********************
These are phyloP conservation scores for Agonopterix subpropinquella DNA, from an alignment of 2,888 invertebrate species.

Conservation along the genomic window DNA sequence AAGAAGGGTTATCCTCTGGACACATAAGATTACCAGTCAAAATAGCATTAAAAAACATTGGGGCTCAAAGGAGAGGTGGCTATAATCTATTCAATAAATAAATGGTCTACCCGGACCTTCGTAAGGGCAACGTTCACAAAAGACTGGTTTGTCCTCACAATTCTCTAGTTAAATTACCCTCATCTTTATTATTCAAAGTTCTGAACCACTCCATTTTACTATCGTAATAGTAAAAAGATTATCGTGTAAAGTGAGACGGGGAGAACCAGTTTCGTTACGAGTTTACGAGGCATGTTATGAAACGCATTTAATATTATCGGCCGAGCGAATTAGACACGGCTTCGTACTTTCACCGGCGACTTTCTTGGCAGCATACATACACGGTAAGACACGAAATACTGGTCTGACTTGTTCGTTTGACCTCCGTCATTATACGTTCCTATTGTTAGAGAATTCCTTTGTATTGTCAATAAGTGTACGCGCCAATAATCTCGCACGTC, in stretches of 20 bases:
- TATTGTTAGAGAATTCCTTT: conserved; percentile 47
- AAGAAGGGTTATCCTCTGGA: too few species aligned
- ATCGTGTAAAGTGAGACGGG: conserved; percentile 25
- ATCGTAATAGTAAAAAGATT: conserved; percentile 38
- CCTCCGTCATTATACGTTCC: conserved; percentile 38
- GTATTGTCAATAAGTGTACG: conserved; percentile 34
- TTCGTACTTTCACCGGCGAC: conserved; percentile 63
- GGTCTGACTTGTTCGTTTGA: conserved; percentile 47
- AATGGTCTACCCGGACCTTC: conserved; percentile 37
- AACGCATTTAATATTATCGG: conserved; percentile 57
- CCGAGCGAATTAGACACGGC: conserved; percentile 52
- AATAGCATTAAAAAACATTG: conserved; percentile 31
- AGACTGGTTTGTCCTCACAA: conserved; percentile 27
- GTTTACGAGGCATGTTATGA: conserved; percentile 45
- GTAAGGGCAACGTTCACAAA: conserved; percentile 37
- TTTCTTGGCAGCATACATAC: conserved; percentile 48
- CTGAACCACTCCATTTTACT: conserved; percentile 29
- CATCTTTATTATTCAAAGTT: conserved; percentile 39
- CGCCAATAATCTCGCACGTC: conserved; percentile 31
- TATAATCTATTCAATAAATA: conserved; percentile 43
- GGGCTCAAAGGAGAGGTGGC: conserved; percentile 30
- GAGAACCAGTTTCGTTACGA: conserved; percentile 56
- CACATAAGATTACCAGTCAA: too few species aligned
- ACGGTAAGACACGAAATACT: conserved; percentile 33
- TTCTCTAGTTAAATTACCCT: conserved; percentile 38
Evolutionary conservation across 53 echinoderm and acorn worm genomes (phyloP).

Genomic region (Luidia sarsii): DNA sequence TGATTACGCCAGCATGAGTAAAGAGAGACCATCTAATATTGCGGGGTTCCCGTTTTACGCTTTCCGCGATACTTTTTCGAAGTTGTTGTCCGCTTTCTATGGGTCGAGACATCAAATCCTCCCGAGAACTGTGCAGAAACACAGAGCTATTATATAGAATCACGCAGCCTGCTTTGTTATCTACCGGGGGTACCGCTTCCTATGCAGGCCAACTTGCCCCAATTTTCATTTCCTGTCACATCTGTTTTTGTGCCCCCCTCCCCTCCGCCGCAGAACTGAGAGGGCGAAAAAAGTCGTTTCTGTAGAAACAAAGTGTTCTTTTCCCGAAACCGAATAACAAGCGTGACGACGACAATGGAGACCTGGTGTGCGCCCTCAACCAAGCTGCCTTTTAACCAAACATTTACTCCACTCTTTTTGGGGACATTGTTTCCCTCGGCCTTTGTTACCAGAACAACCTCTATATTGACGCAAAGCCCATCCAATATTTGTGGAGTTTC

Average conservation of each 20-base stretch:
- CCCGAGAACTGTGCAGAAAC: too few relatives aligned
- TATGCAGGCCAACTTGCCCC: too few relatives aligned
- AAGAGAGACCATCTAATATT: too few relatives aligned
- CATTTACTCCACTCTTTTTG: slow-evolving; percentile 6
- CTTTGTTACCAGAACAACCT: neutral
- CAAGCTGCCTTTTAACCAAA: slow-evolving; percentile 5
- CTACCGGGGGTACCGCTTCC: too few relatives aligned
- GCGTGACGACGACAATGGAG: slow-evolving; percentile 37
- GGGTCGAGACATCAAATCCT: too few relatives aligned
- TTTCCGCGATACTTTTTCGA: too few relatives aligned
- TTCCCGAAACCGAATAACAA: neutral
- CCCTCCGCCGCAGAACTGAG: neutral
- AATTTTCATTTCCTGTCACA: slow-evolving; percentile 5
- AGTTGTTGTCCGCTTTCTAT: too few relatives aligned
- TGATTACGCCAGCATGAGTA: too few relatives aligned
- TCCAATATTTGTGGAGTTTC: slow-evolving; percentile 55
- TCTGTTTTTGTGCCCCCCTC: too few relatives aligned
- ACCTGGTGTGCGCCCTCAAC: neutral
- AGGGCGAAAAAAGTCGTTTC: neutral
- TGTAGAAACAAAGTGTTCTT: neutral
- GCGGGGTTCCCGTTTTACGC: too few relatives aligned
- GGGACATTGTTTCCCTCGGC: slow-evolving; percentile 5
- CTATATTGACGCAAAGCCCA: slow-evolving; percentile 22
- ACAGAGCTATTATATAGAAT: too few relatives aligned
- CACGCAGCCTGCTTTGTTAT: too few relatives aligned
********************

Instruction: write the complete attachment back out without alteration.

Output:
These are phyloP conservation scores for Agonopterix subpropinquella DNA, from an alignment of 2,888 invertebrate species.

Conservation along the genomic window DNA sequence AAGAAGGGTTATCCTCTGGACACATAAGATTACCAGTCAAAATAGCATTAAAAAACATTGGGGCTCAAAGGAGAGGTGGCTATAATCTATTCAATAAATAAATGGTCTACCCGGACCTTCGTAAGGGCAACGTTCACAAAAGACTGGTTTGTCCTCACAATTCTCTAGTTAAATTACCCTCATCTTTATTATTCAAAGTTCTGAACCACTCCATTTTACTATCGTAATAGTAAAAAGATTATCGTGTAAAGTGAGACGGGGAGAACCAGTTTCGTTACGAGTTTACGAGGCATGTTATGAAACGCATTTAATATTATCGGCCGAGCGAATTAGACACGGCTTCGTACTTTCACCGGCGACTTTCTTGGCAGCATACATACACGGTAAGACACGAAATACTGGTCTGACTTGTTCGTTTGACCTCCGTCATTATACGTTCCTATTGTTAGAGAATTCCTTTGTATTGTCAATAAGTGTACGCGCCAATAATCTCGCACGTC, in stretches of 20 bases:
- TATTGTTAGAGAATTCCTTT: conserved; percentile 47
- AAGAAGGGTTATCCTCTGGA: too few species aligned
- ATCGTGTAAAGTGAGACGGG: conserved; percentile 25
- ATCGTAATAGTAAAAAGATT: conserved; percentile 38
- CCTCCGTCATTATACGTTCC: conserved; percentile 38
- GTATTGTCAATAAGTGTACG: conserved; percentile 34
- TTCGTACTTTCACCGGCGAC: conserved; percentile 63
- GGTCTGACTTGTTCGTTTGA: conserved; percentile 47
- AATGGTCTACCCGGACCTTC: conserved; percentile 37
- AACGCATTTAATATTATCGG: conserved; percentile 57
- CCGAGCGAATTAGACACGGC: conserved; percentile 52
- AATAGCATTAAAAAACATTG: conserved; percentile 31
- AGACTGGTTTGTCCTCACAA: conserved; percentile 27
- GTTTACGAGGCATGTTATGA: conserved; percentile 45
- GTAAGGGCAACGTTCACAAA: conserved; percentile 37
- TTTCTTGGCAGCATACATAC: conserved; percentile 48
- CTGAACCACTCCATTTTACT: conserved; percentile 29
- CATCTTTATTATTCAAAGTT: conserved; percentile 39
- CGCCAATAATCTCGCACGTC: conserved; percentile 31
- TATAATCTATTCAATAAATA: conserved; percentile 43
- GGGCTCAAAGGAGAGGTGGC: conserved; percentile 30
- GAGAACCAGTTTCGTTACGA: conserved; percentile 56
- CACATAAGATTACCAGTCAA: too few species aligned
- ACGGTAAGACACGAAATACT: conserved; percentile 33
- TTCTCTAGTTAAATTACCCT: conserved; percentile 38
Evolutionary conservation across 53 echinoderm and acorn worm genomes (phyloP).

Genomic region (Luidia sarsii): DNA sequence TGATTACGCCAGCATGAGTAAAGAGAGACCATCTAATATTGCGGGGTTCCCGTTTTACGCTTTCCGCGATACTTTTTCGAAGTTGTTGTCCGCTTTCTATGGGTCGAGACATCAAATCCTCCCGAGAACTGTGCAGAAACACAGAGCTATTATATAGAATCACGCAGCCTGCTTTGTTATCTACCGGGGGTACCGCTTCCTATGCAGGCCAACTTGCCCCAATTTTCATTTCCTGTCACATCTGTTTTTGTGCCCCCCTCCCCTCCGCCGCAGAACTGAGAGGGCGAAAAAAGTCGTTTCTGTAGAAACAAAGTGTTCTTTTCCCGAAACCGAATAACAAGCGTGACGACGACAATGGAGACCTGGTGTGCGCCCTCAACCAAGCTGCCTTTTAACCAAACATTTACTCCACTCTTTTTGGGGACATTGTTTCCCTCGGCCTTTGTTACCAGAACAACCTCTATATTGACGCAAAGCCCATCCAATATTTGTGGAGTTTC

Average conservation of each 20-base stretch:
- CCCGAGAACTGTGCAGAAAC: too few relatives aligned
- TATGCAGGCCAACTTGCCCC: too few relatives aligned
- AAGAGAGACCATCTAATATT: too few relatives aligned
- CATTTACTCCACTCTTTTTG: slow-evolving; percentile 6
- CTTTGTTACCAGAACAACCT: neutral
- CAAGCTGCCTTTTAACCAAA: slow-evolving; percentile 5
- CTACCGGGGGTACCGCTTCC: too few relatives aligned
- GCGTGACGACGACAATGGAG: slow-evolving; percentile 37
- GGGTCGAGACATCAAATCCT: too few relatives aligned
- TTTCCGCGATACTTTTTCGA: too few relatives aligned
- TTCCCGAAACCGAATAACAA: neutral
- CCCTCCGCCGCAGAACTGAG: neutral
- AATTTTCATTTCCTGTCACA: slow-evolving; percentile 5
- AGTTGTTGTCCGCTTTCTAT: too few relatives aligned
- TGATTACGCCAGCATGAGTA: too few relatives aligned
- TCCAATATTTGTGGAGTTTC: slow-evolving; percentile 55
- TCTGTTTTTGTGCCCCCCTC: too few relatives aligned
- ACCTGGTGTGCGCCCTCAAC: neutral
- AGGGCGAAAAAAGTCGTTTC: neutral
- TGTAGAAACAAAGTGTTCTT: neutral
- GCGGGGTTCCCGTTTTACGC: too few relatives aligned
- GGGACATTGTTTCCCTCGGC: slow-evolving; percentile 5
- CTATATTGACGCAAAGCCCA: slow-evolving; percentile 22
- ACAGAGCTATTATATAGAAT: too few relatives aligned
- CACGCAGCCTGCTTTGTTAT: too few relatives aligned